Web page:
Last week, I heard from one of my readers who wrote about hydrogen peroxide — something I've written about in the past but not so much in the context of this reader's personal report.
I loved her story and outcome but needed to confirm that hydrogen peroxide is safe, reasonable and recommended as a mouthwash.
In the process, I ran into a whole lot more than I was looking for: multiple uses for hydrogen peroxide around the house — some new, some not so new but perhaps forgotten.
Clean your counters and tabletops with hydrogen peroxide to kill germs and leave a fresh smell. Simply put a little on your dishrag when you wipe, or spray it on the counters.
After rinsing off your wooden cutting board, pour hydrogen peroxide on it to kill salmonella and other bacteria. The U.S. Environmental Protection Agency has approved hydrogen peroxide as a sanitizer.
Mix salt, baking soda and hydrogen peroxide to make a paste for brushing your teeth. Not only will this help reverse the early stages of gingivitis but if used regularly, it will also remove stains and whiten your teeth.
REUSABLE SHOPPING BAGS
It's more than likely the reusable bags you take to the supermarket are contaminated with germs, even E-coli. That's because grocery bags often come in contact with poultry and produce that have bacteria on them, which causes cross-contamination the next time they are used. These bags should be laundered after every use, but most shoppers admit they've never done that. An easier solution is to spray them inside and out with ordinary 3 percent hydrogen peroxide.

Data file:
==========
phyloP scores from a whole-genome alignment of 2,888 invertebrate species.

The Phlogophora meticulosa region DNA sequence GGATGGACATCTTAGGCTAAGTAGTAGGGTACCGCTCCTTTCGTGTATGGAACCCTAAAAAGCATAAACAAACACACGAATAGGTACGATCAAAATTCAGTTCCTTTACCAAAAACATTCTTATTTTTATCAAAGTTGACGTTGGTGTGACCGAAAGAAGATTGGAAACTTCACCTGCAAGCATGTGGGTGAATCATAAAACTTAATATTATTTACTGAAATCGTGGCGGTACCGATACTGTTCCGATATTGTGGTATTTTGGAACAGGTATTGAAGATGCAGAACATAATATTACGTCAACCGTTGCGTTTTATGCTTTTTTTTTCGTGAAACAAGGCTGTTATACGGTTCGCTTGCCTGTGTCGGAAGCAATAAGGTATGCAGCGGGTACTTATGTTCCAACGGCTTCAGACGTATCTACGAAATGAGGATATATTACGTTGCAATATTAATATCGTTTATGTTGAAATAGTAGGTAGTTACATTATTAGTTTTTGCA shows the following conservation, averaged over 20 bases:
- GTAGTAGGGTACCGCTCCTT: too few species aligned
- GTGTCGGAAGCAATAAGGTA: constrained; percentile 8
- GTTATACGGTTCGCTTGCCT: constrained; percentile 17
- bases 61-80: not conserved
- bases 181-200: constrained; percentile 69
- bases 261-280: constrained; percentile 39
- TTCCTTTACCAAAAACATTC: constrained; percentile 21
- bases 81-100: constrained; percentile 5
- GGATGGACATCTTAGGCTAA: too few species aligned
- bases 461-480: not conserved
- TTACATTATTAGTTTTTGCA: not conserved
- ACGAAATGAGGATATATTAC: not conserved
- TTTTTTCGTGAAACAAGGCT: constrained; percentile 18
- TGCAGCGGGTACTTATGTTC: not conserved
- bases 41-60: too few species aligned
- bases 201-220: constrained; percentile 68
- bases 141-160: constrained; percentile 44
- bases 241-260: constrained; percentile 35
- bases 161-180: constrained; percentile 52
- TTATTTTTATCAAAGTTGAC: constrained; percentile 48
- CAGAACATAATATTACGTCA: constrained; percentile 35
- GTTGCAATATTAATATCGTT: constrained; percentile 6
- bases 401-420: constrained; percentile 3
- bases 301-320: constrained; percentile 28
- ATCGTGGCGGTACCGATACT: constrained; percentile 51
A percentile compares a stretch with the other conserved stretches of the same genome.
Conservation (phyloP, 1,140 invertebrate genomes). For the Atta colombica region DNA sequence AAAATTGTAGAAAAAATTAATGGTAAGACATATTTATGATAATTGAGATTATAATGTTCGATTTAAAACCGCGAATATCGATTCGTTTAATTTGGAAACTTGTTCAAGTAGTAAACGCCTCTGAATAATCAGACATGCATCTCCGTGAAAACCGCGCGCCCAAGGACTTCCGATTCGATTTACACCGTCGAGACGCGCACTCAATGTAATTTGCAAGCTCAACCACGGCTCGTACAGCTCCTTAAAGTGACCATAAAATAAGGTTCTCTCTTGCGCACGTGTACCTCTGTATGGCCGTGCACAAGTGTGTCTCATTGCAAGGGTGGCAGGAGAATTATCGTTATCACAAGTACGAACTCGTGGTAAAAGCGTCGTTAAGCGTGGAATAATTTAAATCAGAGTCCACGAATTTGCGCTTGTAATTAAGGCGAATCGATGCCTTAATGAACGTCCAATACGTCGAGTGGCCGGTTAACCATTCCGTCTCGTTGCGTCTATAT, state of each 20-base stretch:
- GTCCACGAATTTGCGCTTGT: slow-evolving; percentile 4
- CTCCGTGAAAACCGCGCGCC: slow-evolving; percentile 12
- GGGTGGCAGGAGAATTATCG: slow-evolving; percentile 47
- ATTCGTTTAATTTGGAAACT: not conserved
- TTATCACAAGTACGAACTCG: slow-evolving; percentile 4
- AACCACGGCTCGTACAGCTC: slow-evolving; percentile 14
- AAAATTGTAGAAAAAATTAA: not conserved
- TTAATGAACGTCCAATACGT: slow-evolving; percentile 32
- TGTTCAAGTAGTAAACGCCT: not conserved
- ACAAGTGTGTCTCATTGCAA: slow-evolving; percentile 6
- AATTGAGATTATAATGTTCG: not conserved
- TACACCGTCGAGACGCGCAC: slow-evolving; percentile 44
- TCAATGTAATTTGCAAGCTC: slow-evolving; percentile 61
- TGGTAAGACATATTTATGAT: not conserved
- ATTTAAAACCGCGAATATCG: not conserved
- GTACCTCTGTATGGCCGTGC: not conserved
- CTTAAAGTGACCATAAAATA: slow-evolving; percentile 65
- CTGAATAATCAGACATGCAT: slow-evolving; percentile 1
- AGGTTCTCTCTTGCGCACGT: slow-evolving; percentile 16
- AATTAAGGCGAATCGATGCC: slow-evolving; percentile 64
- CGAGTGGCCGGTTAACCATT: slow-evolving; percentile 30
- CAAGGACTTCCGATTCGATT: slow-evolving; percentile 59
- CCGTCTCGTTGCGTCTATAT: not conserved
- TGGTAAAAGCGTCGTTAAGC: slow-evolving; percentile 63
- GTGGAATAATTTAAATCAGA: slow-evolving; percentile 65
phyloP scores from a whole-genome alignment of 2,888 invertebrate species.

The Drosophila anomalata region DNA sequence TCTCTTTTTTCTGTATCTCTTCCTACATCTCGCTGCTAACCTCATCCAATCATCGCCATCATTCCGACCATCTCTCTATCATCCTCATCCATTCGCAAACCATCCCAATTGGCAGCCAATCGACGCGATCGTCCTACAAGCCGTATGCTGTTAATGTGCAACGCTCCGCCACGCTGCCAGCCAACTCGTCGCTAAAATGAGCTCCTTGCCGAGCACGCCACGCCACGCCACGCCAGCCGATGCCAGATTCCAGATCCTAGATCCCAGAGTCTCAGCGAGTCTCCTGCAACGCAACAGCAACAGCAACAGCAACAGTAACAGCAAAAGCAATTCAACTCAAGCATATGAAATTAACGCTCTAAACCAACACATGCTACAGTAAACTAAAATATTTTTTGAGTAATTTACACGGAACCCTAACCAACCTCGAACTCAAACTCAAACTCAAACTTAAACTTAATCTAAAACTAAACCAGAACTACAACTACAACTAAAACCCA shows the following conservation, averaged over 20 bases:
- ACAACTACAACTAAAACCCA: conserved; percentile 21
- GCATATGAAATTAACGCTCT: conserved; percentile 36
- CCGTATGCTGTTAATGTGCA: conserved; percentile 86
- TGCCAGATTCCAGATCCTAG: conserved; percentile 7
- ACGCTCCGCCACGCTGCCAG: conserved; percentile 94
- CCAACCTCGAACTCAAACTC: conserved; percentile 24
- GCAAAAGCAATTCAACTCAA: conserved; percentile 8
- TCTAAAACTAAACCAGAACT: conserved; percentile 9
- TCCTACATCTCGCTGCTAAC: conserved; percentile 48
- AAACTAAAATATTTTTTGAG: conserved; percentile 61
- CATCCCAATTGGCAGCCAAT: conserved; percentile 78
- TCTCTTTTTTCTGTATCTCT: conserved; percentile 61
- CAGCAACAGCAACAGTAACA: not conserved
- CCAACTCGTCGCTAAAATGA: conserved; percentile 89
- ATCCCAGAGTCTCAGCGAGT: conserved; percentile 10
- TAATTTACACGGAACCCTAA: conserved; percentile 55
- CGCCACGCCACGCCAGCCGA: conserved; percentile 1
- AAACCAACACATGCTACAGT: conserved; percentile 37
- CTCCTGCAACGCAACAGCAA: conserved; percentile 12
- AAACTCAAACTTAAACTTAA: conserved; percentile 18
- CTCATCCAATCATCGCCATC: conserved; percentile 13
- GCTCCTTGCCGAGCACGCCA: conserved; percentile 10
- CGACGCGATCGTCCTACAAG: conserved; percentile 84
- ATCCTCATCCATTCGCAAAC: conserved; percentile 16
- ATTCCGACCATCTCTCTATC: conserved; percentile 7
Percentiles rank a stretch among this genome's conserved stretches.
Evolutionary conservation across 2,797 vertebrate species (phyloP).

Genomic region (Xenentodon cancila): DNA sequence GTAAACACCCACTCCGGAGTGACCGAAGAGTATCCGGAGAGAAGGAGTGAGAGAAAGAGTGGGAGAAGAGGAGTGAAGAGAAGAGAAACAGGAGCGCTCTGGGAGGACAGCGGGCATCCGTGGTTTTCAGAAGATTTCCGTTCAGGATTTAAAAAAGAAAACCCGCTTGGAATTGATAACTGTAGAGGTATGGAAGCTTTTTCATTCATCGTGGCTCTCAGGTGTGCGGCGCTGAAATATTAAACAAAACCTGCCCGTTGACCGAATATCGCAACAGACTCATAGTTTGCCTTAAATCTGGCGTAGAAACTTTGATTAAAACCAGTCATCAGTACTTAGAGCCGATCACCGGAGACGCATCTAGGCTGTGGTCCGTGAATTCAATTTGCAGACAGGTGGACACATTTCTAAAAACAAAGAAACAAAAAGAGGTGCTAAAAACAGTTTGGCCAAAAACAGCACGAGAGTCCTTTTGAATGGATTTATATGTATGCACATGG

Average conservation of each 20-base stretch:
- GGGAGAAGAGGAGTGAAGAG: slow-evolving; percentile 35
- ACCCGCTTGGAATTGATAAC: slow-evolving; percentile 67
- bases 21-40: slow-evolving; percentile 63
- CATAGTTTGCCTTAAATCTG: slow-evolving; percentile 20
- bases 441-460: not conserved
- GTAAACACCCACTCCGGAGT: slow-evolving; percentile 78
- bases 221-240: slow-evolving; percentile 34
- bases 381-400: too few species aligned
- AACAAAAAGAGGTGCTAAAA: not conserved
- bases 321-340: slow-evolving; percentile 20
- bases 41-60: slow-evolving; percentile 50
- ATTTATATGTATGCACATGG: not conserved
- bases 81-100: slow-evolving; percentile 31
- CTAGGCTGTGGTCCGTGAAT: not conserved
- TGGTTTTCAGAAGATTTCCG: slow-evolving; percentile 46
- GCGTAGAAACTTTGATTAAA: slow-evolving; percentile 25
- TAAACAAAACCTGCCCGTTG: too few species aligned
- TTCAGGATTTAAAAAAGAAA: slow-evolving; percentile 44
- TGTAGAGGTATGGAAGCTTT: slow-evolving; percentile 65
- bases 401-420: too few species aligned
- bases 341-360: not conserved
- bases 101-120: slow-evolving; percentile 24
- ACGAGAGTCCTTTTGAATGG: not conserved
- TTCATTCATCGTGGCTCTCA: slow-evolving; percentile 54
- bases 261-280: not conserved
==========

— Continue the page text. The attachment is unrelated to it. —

Bloodstains on kitchen towels, clothes or other items can be difficult to remove. The secret is to saturate the stain with hydrogen peroxide. Allow it to sit for a few minutes. Then rinse with water and launder as usual.
Add 1 cup of hydrogen peroxide to a load of white laundry to whiten and brighten without using chlorine bleach. Allow it to pre-soak for 15 minutes, if possible, before you start the wash cycle.
So, is using it as mouthwash safe, reasonable and recommended?
Back to the letter from reader Caren, who wrote: "I read your article on prevention for dental care. I just wanted to add another item to the arsenal for dental care — hydrogen peroxide. I was facing a $1600 cost for scaling and root-planing for a mild to medium case of gingivitis.
"While I was deciding when to make the appointment, I spoke with a coworker who was a part-time dental hygienist. She recommended hydrogen peroxide as a pre-brush rinse. I decided to give it a try.
"I started this more than 8 years ago and I continue to have excellent checkups. I'm not saying this will cure anything or prevent cavities but it is another tool in the box for dental care. My gums are healthier with little to no bleeding and very, very minor pain during the cleaning. I'm 54 years old with 'soft' teeth prone to cavities and gingivitis and this was something easy to incorporate into my routine."
According to the Intelligent Dental website, hydrogen peroxide can be used safely as a mouthwash, provided the Food and Drug Administration approved 1 to 3 percent concentration mixed with equal parts water is strictly adhered to. In this way, it can be used to treat trench mouth, gingivitis and plaque and, in some cases, help to whiten your teeth.
It is extremely important to stick to the FDA-recommended concentration of 1 to 3 percent that can be bought in drugstores and pharmacies. Using too high a concentration of peroxide is known to cause skin injuries, and its ingestion is possibly fatal, especially at 35 percent concentration. Anything above 3 percent grade would be considered dangerous to use as a mouthwash.
Mary invites questions, comments and tips at [email protected], or c/o Everyday Cheapskate, 12340 Seal Beach Blvd., Suite B-416, Seal Beach, CA 90740. This column will answer questions of general interest, but letters cannot be answered individually. Mary Hunt is the founder of www.DebtProofLiving.com, a personal finance member website and the author of "Debt-Proof Living," released in 2014. To find out more about Mary and read her past columns, please visit the Creators Syndicate webpage at www.creators.com.